Following the announcement that passengers on U.S.-bound flights originating from ten Middle-Eastern airports may not enter the passenger cabin with electronic devices larger than a mobile phone, the following draft order from the White House was leaked to an undisclosed source.
Draft: Executive Order Protecting the Nation from Various Thingies Owned by Foreign Terrorists
By the authority vested in me as President by the Constitution and laws of the United States of America, and to protect the nation from carry-on items that might provide comfort to our enemies or have the potential of becoming a minor nuisance, it is hereby ordered as follows:
No person on a nonstop U.S.-bound flight originating in Istanbul may board with sticky desserts made of sugar and starch. I tried these once, made with rose water and topped with pistachios. They were nothing to write home about. Turks need to stop pushing them on everyone.
No person on a nonstop U.S.-bound flight originating in Dubai may board with an inflatable neck pillow. These people think they can compete on the market for flashy luxury. It has to stop. I know luxury. It looks like Mar-a-Lago and it doesn’t come with a crick in the neck.
All men on nonstop U.S.-bound flights originating in Jeddah or Riyadh must wear trousers. Look, everyone has seen those unflattering pictures of my backside on the internet. Once on a business trip I tried on a white jellabiya to impress my hosts. Not good. It catches the lumps and shakes in all the wrong ways. Flowing male garments have no place in this country.
All people on nonstop U.S.-bound flights originating in Cairo are prohibited from carrying Pharaoh-themed trinkets. We can make better Tut masks right here in America. The other day I called a guy who owns a factory in Philadelphia that makes these things. He was going to move to China until I stopped him. That’s seven thousand American jobs.*
No person aboard a U.S.-bound flight from Abu Dhabi may say “Abu Dhabi.” It’s a silly name. Like a baby made it up. A very, very foreign baby.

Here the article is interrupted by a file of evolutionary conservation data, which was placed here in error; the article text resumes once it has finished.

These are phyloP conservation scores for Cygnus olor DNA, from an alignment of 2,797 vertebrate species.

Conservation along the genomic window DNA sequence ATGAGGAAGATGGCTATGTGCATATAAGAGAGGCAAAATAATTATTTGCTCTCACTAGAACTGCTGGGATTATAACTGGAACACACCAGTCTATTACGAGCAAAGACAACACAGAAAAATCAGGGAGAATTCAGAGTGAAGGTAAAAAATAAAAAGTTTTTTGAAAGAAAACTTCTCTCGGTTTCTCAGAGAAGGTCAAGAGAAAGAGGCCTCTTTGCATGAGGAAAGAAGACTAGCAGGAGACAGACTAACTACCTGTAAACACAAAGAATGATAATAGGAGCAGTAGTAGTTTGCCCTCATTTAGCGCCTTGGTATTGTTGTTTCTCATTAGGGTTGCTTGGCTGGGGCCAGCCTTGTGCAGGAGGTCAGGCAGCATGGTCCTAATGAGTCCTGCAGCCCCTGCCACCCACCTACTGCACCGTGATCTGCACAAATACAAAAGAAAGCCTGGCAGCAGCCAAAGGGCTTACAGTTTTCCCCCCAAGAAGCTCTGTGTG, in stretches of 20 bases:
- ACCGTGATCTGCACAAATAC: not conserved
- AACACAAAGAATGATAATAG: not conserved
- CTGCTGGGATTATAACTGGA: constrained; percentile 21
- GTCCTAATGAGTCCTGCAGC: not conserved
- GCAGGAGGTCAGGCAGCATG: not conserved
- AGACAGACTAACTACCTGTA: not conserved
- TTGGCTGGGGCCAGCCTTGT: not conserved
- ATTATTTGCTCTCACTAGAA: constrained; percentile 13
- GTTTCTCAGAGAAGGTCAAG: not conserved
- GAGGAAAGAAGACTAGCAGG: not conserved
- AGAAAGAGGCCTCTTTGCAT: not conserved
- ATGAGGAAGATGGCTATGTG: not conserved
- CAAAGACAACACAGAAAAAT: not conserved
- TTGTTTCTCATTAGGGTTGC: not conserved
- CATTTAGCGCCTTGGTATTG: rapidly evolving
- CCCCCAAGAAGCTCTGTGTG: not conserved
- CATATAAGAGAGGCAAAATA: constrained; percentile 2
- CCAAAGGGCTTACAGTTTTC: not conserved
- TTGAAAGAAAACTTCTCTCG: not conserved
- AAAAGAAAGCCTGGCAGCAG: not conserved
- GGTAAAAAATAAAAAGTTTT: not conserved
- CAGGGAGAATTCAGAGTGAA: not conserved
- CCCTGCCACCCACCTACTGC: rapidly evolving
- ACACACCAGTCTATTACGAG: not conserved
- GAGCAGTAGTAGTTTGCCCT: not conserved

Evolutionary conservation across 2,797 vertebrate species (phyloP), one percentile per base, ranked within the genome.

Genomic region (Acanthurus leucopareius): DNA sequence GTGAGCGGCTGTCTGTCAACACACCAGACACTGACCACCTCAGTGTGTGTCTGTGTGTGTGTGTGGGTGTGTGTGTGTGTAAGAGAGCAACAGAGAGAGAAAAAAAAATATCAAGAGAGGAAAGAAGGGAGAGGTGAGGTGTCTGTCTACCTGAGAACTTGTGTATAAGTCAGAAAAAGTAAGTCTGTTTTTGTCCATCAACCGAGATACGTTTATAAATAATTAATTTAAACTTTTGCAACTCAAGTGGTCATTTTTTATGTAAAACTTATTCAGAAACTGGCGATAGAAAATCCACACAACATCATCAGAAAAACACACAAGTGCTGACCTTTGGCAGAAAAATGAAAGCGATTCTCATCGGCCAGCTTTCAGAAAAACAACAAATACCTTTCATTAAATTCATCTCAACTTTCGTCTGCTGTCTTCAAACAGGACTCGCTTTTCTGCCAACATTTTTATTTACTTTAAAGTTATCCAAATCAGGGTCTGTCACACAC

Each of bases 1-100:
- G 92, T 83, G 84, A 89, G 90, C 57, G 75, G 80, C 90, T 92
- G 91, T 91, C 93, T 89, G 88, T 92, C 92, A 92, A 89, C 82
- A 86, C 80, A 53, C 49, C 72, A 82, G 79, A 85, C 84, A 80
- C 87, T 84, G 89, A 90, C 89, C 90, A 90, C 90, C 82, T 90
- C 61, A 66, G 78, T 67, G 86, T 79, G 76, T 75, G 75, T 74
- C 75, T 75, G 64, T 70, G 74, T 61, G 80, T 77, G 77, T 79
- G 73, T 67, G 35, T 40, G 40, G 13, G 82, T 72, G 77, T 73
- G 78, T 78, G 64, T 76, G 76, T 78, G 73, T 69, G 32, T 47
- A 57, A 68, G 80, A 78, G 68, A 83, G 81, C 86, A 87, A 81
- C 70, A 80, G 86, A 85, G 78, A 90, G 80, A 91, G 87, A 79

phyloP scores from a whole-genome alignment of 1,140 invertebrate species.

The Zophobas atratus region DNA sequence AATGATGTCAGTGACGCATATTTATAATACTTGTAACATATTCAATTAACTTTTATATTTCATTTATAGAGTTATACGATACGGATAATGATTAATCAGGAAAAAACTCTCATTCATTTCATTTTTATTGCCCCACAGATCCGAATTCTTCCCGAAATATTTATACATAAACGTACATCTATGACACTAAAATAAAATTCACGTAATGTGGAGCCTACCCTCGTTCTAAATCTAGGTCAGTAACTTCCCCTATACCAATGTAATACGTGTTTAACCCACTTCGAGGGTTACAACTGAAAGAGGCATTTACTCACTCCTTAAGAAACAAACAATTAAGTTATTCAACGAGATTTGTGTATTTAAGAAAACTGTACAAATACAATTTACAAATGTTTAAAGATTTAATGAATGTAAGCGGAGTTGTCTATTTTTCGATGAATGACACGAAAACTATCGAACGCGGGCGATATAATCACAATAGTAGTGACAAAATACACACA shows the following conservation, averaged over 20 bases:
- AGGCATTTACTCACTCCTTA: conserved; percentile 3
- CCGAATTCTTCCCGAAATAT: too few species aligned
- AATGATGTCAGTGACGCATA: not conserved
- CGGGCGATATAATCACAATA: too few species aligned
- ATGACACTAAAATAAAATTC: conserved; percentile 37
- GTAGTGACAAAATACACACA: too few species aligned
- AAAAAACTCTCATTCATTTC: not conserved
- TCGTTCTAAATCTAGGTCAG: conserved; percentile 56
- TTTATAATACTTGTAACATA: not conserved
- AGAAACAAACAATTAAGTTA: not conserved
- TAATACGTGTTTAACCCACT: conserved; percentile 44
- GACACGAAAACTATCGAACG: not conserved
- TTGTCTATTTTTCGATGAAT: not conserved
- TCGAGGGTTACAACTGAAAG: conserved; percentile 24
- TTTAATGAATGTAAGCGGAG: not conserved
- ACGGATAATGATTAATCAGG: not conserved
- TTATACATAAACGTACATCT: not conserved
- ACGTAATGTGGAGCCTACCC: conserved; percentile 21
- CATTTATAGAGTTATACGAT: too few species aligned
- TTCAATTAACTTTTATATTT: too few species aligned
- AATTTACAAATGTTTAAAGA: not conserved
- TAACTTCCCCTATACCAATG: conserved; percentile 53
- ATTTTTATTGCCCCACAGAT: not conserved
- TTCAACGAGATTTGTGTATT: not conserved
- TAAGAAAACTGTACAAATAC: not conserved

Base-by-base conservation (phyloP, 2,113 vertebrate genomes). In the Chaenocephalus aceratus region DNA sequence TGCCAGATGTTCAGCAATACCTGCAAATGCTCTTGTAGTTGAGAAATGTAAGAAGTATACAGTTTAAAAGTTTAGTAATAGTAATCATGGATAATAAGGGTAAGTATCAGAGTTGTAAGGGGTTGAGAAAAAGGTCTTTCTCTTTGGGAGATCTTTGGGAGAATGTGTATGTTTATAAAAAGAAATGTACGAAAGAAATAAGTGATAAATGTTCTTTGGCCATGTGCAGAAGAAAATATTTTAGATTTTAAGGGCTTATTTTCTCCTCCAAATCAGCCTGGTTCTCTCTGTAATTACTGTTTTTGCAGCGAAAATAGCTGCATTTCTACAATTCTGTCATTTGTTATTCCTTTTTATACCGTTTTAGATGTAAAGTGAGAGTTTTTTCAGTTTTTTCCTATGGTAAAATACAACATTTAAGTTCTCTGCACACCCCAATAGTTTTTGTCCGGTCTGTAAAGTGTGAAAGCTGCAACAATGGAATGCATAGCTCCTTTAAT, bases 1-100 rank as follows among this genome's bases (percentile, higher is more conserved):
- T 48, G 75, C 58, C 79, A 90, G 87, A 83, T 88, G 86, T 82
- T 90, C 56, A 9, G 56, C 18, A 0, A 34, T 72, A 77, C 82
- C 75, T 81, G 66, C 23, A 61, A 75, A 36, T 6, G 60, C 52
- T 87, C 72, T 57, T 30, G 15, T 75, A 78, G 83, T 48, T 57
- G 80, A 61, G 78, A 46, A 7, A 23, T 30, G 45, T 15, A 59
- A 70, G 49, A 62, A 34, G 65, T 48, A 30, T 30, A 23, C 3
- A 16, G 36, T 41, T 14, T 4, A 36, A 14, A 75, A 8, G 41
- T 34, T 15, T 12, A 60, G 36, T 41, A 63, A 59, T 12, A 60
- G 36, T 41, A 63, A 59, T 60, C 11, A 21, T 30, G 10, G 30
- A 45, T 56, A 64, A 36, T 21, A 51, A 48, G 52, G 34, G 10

No person on a nonstop U.S.-bound flight from Doha may wear a lapel pin or one of those small looped ribbons. Every corporate or NGO type seems to have one of these. It started with the flag, then the pink ribbons for some woman thing. Now I can’t keep track of them. Very tacky. And frankly dangerous. Nobody wants that.
All people on U.S.-bound flights from the Middle East must leave their shoes on for the entire duration of the flight. This isn’t about the shoe bomber, I just don’t like it when the guy sitting next to me takes his shoes off on a ten-hour flight. It’s gross.
No man riding the A or C trains from Brooklyn to Manhattan may wear a long beard or moustache. I’ll be honest here folks: this one may be slightly gratuitous. But it’s getting harder to pick out the Jews and Muslims with all these long beards. Now folks, don’t get me wrong, I am the least anti-Semitic person that you have seen in your entire life. And Muslims—I know so many fabulous Muslims. But a coffee shop in South Slope looks like an Al Qaeda camp nowadays. I don’t get it.
When I sought this tremendous office, I pledged that no Muslim would be able to enter this country until Congress could figure out what was going on. Apparently, I can’t do that. Or anything remotely like it. But I will not hesitate to exercise the full power of the mightiest nation the world has ever known to inflict minor inconveniences on travelers boarding nonstop flights from the Middle East. For far too long our enemies have been emboldened to avoid a layover in Frankfurt. As we continue to review security procedures, know that no measure is too small for our great nation.
DONALD J. TRUMP**
Feisal G. Mohamed is a professor of English at the Graduate Center, CUNY. His latest book is Milton and the Post-Secular Present: Ethics, Politics, Terrorism. Follow him on Twitter @FGMohamed.
* Our fact checkers could not find a factory or owner fitting the president’s description, though he may have been referring to his March 17 order for a cheese steak sandwich at Charley’s Grilled Subs. The Washington, D.C. franchise currently has seven employees.
** Dissent could not verify the authenticity of this order.